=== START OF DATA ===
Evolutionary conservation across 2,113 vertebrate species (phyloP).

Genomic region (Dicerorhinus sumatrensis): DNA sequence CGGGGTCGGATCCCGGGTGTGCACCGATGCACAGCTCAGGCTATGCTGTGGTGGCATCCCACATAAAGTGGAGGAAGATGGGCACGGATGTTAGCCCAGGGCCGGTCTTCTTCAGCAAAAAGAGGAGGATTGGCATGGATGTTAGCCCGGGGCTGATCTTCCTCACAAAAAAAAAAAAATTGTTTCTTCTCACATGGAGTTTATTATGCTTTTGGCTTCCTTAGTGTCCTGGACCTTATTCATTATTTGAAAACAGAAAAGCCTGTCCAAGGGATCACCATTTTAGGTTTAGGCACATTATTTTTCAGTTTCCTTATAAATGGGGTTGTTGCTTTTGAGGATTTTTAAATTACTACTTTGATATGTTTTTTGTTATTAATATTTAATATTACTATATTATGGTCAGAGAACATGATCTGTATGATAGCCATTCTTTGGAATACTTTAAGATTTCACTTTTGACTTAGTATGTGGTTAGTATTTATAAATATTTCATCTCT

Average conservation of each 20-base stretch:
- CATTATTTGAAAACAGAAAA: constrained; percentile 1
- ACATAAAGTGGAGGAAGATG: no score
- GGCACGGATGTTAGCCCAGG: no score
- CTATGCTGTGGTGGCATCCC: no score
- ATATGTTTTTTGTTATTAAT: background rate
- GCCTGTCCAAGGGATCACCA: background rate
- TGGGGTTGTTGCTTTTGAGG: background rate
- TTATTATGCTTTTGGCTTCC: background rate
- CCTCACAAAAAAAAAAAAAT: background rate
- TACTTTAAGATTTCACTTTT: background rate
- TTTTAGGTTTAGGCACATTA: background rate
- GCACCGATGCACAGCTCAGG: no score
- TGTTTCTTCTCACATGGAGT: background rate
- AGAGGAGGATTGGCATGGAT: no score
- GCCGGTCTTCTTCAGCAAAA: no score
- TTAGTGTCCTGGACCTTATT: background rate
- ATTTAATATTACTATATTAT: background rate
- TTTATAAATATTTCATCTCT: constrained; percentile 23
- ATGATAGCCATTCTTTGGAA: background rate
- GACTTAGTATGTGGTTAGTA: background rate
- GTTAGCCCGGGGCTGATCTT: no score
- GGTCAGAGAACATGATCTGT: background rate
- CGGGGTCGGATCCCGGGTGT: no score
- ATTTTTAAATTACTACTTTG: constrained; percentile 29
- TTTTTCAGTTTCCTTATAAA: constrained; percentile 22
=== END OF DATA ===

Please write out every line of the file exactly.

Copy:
Evolutionary conservation across 2,113 vertebrate species (phyloP).

Genomic region (Dicerorhinus sumatrensis): DNA sequence CGGGGTCGGATCCCGGGTGTGCACCGATGCACAGCTCAGGCTATGCTGTGGTGGCATCCCACATAAAGTGGAGGAAGATGGGCACGGATGTTAGCCCAGGGCCGGTCTTCTTCAGCAAAAAGAGGAGGATTGGCATGGATGTTAGCCCGGGGCTGATCTTCCTCACAAAAAAAAAAAAATTGTTTCTTCTCACATGGAGTTTATTATGCTTTTGGCTTCCTTAGTGTCCTGGACCTTATTCATTATTTGAAAACAGAAAAGCCTGTCCAAGGGATCACCATTTTAGGTTTAGGCACATTATTTTTCAGTTTCCTTATAAATGGGGTTGTTGCTTTTGAGGATTTTTAAATTACTACTTTGATATGTTTTTTGTTATTAATATTTAATATTACTATATTATGGTCAGAGAACATGATCTGTATGATAGCCATTCTTTGGAATACTTTAAGATTTCACTTTTGACTTAGTATGTGGTTAGTATTTATAAATATTTCATCTCT

Average conservation of each 20-base stretch:
- CATTATTTGAAAACAGAAAA: constrained; percentile 1
- ACATAAAGTGGAGGAAGATG: no score
- GGCACGGATGTTAGCCCAGG: no score
- CTATGCTGTGGTGGCATCCC: no score
- ATATGTTTTTTGTTATTAAT: background rate
- GCCTGTCCAAGGGATCACCA: background rate
- TGGGGTTGTTGCTTTTGAGG: background rate
- TTATTATGCTTTTGGCTTCC: background rate
- CCTCACAAAAAAAAAAAAAT: background rate
- TACTTTAAGATTTCACTTTT: background rate
- TTTTAGGTTTAGGCACATTA: background rate
- GCACCGATGCACAGCTCAGG: no score
- TGTTTCTTCTCACATGGAGT: background rate
- AGAGGAGGATTGGCATGGAT: no score
- GCCGGTCTTCTTCAGCAAAA: no score
- TTAGTGTCCTGGACCTTATT: background rate
- ATTTAATATTACTATATTAT: background rate
- TTTATAAATATTTCATCTCT: constrained; percentile 23
- ATGATAGCCATTCTTTGGAA: background rate
- GACTTAGTATGTGGTTAGTA: background rate
- GTTAGCCCGGGGCTGATCTT: no score
- GGTCAGAGAACATGATCTGT: background rate
- CGGGGTCGGATCCCGGGTGT: no score
- ATTTTTAAATTACTACTTTG: constrained; percentile 29
- TTTTTCAGTTTCCTTATAAA: constrained; percentile 22